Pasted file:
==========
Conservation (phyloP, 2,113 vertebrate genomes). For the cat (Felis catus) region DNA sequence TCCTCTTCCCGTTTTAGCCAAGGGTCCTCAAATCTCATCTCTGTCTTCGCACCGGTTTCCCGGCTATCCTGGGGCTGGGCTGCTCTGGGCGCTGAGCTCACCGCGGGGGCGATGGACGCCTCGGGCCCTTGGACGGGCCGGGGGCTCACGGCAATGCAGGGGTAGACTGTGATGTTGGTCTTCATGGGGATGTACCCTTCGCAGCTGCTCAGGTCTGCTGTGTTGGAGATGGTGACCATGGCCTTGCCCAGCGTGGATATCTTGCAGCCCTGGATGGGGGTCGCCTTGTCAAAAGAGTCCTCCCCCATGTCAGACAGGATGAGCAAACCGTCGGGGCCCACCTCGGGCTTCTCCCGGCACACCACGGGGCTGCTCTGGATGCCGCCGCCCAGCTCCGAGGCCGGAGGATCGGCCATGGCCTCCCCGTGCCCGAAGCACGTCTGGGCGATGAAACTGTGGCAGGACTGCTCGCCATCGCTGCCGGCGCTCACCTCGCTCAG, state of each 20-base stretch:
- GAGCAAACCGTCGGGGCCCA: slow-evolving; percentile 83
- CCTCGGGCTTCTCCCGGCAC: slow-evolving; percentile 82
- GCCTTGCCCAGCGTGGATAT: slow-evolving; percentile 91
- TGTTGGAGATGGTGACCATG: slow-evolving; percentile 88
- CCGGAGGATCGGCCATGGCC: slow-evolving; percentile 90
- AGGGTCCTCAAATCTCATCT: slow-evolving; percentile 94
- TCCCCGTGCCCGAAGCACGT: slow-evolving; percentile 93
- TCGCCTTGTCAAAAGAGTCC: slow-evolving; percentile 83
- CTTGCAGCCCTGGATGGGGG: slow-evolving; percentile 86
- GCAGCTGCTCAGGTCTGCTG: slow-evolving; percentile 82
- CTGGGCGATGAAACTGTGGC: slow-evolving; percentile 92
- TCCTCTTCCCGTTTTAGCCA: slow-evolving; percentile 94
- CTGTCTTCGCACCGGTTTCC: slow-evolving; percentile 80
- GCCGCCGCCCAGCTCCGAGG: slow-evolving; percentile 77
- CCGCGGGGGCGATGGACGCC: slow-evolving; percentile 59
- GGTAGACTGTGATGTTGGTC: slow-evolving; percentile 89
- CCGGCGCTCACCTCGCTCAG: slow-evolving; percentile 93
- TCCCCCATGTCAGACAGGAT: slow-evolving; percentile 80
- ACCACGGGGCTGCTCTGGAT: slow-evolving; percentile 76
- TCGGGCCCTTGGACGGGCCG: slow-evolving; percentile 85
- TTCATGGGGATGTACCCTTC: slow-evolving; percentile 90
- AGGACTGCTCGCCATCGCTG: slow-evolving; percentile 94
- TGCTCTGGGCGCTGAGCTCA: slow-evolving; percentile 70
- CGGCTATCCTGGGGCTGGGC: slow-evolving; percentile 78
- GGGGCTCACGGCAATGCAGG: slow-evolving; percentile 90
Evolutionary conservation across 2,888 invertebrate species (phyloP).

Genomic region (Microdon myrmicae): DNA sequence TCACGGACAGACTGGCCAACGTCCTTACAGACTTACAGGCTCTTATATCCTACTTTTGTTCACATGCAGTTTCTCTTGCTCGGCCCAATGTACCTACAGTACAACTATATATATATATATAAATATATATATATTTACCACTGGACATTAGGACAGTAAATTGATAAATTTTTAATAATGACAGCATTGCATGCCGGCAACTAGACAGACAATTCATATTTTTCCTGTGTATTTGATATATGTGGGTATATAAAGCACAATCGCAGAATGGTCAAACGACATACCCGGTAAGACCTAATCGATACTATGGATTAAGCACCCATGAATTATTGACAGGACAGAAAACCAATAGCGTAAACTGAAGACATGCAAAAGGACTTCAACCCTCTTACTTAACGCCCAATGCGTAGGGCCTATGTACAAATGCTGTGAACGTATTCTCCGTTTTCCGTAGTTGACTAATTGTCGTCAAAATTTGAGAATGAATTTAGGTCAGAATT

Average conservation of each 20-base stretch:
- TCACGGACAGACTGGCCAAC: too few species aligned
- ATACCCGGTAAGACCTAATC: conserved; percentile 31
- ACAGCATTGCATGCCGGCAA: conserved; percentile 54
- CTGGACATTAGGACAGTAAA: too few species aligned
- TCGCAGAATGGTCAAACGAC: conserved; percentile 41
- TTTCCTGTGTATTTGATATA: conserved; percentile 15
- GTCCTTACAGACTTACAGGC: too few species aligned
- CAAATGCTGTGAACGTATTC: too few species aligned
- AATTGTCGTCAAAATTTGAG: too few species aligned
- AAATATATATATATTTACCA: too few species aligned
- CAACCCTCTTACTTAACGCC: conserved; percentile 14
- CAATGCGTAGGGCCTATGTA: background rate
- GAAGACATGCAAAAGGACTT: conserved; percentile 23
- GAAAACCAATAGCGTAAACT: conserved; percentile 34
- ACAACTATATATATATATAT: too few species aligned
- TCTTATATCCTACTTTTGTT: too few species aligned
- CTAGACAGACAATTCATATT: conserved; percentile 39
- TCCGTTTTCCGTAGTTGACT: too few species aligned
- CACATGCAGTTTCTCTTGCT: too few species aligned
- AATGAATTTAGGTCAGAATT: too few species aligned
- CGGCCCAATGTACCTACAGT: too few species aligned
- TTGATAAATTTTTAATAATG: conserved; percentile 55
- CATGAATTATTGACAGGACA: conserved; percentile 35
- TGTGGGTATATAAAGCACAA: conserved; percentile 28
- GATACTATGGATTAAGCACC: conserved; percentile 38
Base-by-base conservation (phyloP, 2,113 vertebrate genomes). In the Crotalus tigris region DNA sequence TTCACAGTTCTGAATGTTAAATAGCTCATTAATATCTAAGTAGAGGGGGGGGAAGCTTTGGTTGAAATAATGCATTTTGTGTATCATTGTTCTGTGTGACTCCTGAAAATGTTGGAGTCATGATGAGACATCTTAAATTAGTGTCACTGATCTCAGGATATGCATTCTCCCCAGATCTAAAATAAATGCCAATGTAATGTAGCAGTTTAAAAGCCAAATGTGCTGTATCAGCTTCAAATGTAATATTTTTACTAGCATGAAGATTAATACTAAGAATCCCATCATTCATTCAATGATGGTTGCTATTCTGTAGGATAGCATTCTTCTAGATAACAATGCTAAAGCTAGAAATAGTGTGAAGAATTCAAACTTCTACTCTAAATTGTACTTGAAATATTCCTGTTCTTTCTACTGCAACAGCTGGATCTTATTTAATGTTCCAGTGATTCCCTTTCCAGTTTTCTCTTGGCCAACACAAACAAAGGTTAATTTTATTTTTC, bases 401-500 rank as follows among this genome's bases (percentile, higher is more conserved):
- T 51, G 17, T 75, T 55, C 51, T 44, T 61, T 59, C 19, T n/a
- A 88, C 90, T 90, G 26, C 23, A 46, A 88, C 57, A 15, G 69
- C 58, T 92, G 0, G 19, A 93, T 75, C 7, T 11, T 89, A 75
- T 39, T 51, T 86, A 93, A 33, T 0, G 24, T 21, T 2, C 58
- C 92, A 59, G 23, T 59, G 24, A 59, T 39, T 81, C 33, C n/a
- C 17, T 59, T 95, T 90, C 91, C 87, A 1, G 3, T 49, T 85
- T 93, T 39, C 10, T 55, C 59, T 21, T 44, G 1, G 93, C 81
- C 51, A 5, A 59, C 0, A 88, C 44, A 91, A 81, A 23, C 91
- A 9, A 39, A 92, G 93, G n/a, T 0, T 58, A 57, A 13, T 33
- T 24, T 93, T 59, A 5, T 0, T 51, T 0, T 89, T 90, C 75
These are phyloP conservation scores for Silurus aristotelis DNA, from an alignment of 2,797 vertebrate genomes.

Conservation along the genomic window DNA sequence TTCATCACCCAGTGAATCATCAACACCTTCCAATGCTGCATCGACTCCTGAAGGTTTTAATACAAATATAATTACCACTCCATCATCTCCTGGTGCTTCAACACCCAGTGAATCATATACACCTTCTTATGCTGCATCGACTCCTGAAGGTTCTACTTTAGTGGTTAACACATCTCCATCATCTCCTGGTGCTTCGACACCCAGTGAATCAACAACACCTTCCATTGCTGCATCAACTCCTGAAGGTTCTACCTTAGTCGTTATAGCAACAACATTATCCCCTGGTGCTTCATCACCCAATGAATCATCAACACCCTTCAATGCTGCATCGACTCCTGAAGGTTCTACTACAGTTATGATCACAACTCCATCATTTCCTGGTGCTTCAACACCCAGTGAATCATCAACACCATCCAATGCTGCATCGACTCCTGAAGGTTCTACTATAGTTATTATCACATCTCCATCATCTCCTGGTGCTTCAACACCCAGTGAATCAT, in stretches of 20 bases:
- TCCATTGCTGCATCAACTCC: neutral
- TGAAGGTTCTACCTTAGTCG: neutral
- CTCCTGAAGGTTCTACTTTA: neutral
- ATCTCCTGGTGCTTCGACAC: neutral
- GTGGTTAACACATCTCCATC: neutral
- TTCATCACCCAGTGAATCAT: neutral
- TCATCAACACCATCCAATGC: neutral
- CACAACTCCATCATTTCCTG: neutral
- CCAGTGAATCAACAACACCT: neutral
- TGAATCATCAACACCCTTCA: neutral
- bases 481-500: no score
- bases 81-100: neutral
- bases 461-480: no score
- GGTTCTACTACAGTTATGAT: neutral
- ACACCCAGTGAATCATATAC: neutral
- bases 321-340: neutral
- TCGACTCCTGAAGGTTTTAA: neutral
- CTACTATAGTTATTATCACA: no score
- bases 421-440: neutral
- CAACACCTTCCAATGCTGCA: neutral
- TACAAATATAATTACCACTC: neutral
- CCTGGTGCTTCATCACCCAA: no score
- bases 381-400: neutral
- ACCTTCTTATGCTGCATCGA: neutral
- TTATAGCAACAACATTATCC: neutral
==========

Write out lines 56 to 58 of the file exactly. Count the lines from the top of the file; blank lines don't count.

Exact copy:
- T 51, G 17, T 75, T 55, C 51, T 44, T 61, T 59, C 19, T n/a
- A 88, C 90, T 90, G 26, C 23, A 46, A 88, C 57, A 15, G 69
- C 58, T 92, G 0, G 19, A 93, T 75, C 7, T 11, T 89, A 75